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PRODUCT: The Wonderful World Of Oolong Tea

Oolong means “black dragon” in Chinese, a reference to the appearance of the tea after it has been processed. The long, twisted, blackish-green leaves reminded the poetic Chinese person who named it, of a dragon. But the “black dragon” leaves produce a tea that is graceful, alluring and a world favorite.

Oolong is a relative newcomer to the ancient world of tea. It was developed in Formosa (Taiwan) in the mid-nineteenth century. A cool-climate tea, it is also grown in the misty hills of China’s Fujian province. While all oolongs are aromatic with a lingering finish, Chinese oolongs tend to be more green and floral, reminiscent of orchids. Formosan oolongs, which are oxidized and fired for a longer period, have a more ripe and fruity profile: hints of peach and apple flavor are typical.

We’ll take a moment to point out that the many hundreds of different tea styles all come from the same plant species: Camellia sinensis. As with grapes, coffee and other agricultural products, the distinctively different flavors and appearances of the different styles of tea are a result of terroir (pronounced tur-WAH, the microclimate where it is cultivated) and processing techniques. Learn more about tea in our Gourmet Tea Section.


Two of Republic Of Tea’s selections of oolong
tea. Photo courtesy

If you like oolong, deepen your appreciation by trying different varieties—grown in different locations—and experience the differences of terroir. Republic of Tea, one of our favorite tea purveyors, offers oolong lovers a beautiful selection of oolongs.

Whether for yourself, a tea-tasting party or a gift for your favorite tea lover, the Republic Of Tea makes it easy to comparison-taste different oolongs. While some of the more rare teas may seem pricey at $13.50 to $37.00 per canister (22¢ to 62¢ per cup), it could be half that cost, since the full-leaf tea can be infused at least twice.

“Rare” refers to a tea that comes from a specific location—a single estate or an even smaller microsite— and by result of its small growing area, is available in limited quantities. It offers very complex flavors to the demanding palate. Don’t even think of adding milk and sugar or you’ll cover up the glory of a rare tea! (In fact, Republic Of Tea’s products are so fine in general that each one should be brewed properly and tasted straight. Milk and sugar are best used to enhance less flavorful teas.)

Take a look at these lovely hand-picked oolongs:


  • Ti Kuan Full-Leaf Tea. This tea from the Fujian province is named after the Chinese Goddess of Mercy, also known as the “Iron Goddess“—a reference to the large, iron-colored leaves. It has a fresh, orchid flavor and a clean finish.
  • Wuyi Oolong Full-Leaf Tea. This tea is named after the Wuyi Mountains in Fujian province, where it is grown. Its large, silver-tipped leaves and peachy flavor are distinctive, with additional notes of chestnut and honey. Highly aromatic and completely lacking in astringency, this oolong has the flowery upper register of a top-grade Darjeeling, but is rounder and deeper.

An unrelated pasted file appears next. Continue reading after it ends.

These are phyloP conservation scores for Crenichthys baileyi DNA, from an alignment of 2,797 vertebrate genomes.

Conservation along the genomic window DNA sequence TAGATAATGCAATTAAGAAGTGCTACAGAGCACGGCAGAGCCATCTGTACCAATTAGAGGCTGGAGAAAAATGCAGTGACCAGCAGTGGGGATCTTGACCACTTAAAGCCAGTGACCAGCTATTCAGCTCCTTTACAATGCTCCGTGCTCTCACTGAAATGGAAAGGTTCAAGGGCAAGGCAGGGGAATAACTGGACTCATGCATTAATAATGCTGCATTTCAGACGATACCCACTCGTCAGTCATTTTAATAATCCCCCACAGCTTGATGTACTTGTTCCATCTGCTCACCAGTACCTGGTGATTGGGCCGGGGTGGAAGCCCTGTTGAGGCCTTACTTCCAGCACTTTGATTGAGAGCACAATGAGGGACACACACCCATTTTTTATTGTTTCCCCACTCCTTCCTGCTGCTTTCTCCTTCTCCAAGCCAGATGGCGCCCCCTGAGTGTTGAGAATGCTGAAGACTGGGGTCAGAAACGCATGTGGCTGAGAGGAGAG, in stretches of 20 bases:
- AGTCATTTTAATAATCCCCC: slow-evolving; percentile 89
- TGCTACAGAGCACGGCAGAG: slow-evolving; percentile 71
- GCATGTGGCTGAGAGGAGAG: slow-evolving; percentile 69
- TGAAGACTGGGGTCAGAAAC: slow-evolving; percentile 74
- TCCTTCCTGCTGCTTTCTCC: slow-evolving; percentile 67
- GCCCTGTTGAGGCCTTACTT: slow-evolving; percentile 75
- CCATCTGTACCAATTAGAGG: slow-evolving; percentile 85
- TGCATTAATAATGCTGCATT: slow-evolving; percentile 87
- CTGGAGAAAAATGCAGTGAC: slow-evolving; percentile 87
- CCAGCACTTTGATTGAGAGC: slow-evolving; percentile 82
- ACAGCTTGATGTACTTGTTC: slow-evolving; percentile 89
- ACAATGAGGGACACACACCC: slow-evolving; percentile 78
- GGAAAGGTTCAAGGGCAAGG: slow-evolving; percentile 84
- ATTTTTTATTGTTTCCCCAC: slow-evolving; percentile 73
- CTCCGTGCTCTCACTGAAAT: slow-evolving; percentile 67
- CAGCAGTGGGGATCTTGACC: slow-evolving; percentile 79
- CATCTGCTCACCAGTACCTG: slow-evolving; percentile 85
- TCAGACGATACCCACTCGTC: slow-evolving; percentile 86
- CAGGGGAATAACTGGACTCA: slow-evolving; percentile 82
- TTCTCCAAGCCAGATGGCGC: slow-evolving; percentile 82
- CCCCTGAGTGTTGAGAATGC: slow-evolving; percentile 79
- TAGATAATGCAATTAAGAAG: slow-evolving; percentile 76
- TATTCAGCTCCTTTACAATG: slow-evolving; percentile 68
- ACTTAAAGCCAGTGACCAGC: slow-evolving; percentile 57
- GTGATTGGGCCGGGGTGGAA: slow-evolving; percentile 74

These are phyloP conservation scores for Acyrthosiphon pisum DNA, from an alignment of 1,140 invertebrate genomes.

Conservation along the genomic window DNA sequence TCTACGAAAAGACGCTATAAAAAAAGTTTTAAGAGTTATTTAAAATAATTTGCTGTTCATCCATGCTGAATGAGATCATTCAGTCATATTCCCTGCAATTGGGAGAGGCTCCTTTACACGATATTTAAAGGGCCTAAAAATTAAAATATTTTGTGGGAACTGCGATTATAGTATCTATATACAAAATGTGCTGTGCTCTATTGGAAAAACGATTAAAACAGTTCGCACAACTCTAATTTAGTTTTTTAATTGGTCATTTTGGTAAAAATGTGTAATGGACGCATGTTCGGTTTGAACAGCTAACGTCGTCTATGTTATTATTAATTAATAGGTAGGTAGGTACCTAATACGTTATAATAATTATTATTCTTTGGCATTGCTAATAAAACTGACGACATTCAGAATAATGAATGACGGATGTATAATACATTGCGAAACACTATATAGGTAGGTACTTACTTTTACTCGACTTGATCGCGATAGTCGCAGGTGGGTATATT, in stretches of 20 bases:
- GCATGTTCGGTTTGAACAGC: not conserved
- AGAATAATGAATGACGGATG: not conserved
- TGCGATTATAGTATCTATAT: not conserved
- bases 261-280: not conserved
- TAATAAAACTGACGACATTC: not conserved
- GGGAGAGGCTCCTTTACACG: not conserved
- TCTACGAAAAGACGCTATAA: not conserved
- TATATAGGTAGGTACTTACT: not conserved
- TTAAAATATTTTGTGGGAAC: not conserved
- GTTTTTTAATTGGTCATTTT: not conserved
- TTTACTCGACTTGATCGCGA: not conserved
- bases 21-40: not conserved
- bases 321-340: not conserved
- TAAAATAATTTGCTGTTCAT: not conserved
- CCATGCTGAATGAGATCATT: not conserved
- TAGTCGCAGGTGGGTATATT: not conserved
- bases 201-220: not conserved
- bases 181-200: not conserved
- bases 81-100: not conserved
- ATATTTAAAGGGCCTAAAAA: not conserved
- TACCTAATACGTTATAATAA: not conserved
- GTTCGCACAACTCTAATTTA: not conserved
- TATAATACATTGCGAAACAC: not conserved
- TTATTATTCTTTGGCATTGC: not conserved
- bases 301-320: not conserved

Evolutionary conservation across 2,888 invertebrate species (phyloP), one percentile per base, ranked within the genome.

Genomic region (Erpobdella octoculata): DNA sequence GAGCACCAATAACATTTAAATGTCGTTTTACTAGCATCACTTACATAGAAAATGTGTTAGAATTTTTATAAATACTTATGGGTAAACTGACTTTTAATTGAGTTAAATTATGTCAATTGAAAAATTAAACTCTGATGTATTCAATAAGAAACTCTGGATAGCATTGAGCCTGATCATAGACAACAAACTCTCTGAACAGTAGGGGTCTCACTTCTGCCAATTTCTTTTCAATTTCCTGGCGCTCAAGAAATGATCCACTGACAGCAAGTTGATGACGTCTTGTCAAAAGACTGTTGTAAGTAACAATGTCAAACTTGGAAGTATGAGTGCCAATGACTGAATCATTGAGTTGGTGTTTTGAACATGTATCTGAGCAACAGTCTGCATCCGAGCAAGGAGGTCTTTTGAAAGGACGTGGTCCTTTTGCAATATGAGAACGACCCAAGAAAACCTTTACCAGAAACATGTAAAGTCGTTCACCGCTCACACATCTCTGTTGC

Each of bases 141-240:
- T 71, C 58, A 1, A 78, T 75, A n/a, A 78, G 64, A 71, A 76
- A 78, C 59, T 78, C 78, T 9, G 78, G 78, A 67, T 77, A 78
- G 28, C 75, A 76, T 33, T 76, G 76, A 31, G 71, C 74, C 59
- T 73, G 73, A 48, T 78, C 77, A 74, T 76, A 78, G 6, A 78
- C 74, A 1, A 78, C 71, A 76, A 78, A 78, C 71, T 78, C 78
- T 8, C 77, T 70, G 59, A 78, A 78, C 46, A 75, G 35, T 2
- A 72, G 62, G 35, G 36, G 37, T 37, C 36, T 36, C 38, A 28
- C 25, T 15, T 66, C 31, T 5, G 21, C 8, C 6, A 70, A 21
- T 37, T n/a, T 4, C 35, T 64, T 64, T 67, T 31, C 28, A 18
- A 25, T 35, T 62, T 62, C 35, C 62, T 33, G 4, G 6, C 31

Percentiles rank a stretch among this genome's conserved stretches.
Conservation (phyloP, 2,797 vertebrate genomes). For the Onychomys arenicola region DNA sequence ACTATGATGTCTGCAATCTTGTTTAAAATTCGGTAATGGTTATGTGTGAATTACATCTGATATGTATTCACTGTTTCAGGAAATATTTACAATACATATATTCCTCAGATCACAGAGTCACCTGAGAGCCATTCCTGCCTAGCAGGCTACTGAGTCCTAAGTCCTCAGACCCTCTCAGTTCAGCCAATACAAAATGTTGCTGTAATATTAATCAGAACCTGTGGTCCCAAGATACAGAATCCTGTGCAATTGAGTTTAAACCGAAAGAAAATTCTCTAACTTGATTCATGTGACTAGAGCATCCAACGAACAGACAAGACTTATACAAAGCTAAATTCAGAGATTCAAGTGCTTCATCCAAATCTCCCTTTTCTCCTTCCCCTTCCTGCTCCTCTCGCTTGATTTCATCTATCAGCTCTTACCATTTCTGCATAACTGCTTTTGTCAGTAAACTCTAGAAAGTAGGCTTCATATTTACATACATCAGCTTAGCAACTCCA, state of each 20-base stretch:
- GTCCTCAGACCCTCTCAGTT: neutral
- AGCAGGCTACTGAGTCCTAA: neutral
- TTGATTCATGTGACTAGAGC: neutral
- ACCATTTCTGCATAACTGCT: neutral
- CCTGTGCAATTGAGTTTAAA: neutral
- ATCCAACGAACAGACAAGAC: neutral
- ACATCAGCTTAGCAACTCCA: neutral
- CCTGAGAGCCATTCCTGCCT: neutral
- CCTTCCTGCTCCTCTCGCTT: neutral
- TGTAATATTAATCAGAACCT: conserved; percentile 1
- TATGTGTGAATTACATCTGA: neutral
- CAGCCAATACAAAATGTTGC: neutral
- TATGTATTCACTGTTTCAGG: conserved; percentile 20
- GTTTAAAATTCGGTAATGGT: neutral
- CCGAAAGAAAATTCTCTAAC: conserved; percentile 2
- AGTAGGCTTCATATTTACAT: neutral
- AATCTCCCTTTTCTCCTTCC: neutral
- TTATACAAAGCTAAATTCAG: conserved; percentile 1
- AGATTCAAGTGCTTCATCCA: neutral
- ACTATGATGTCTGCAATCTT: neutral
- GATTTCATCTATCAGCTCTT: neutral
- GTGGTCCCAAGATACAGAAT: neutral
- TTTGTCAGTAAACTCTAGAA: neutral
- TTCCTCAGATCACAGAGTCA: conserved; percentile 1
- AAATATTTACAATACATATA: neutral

• Imperial Republic Monkey Picked Oolong Rare Full-Leaf Tea. During the Chinese dynastic period, trained monkeys plucked the best tea leaves from the highest branches of the tea bushes. Monkeys are still used on a novelty basis, as the tea plants are pruned to bush height for easy plucking by humans. This oolong from the Fujian province has a floral hint with peach notes and a rich, toasty finish.
  • Imperial Republic Orchid Oolong Rare Full-Leaf Tea. This rare, mountain-grown tea builds on the natural orchid notes found in some oolongs, with the addition of essential orchids. The result is a dramatic floral presence: a fragrant orchid aroma with a refreshing, well-balanced flavor and a floral finish.
  • Old Bush Shui Xian Rare Oolong Full-Leaf Tea. This famous oolong tea originated from an old tea bush discovered near a cave dedicated to the Immortals of Daoism. The leaves are exceptionally long and fragrant. The tea starts light, intensifies with a rich flavor and ends with a smooth, slightly smoky finish.
  • Osmanthus Oolong Rare Estate Tea-Full Leaf. This Taiwan-grown oolong has a vivid fragrance. It is scented overnight with fresh, wild osmanthus flowers, and then is dried over fire. Sun-dried osmanthus flowers are then added to the processed tea, to enhance the fruity and floral characteristics.

    There are two options for those who prefer tea bags to loose tea:

  • Black Dragon Oolong Tea Bags. The tea is from the lush, misty hills of the Fujian province.
  • Peach Blossom Oolong Tea Bags. This oolong tea is grown along winding mountain streams in the Fujian province. The added essence of spring peach blossoms compliments oolong’s natural fruity flavor.
  • Loose tea or tea bag, the Republic Of Tea’s airtight metal canisters keep the tea fresh (and can be repurposed when the original tea is gone). The attractive label designs are good for gifting.

    The teas are certified gluten-free and certified kosher by OU.

    Related Food Videos: For more food videos, check out The Nibble's Food Video Collection.

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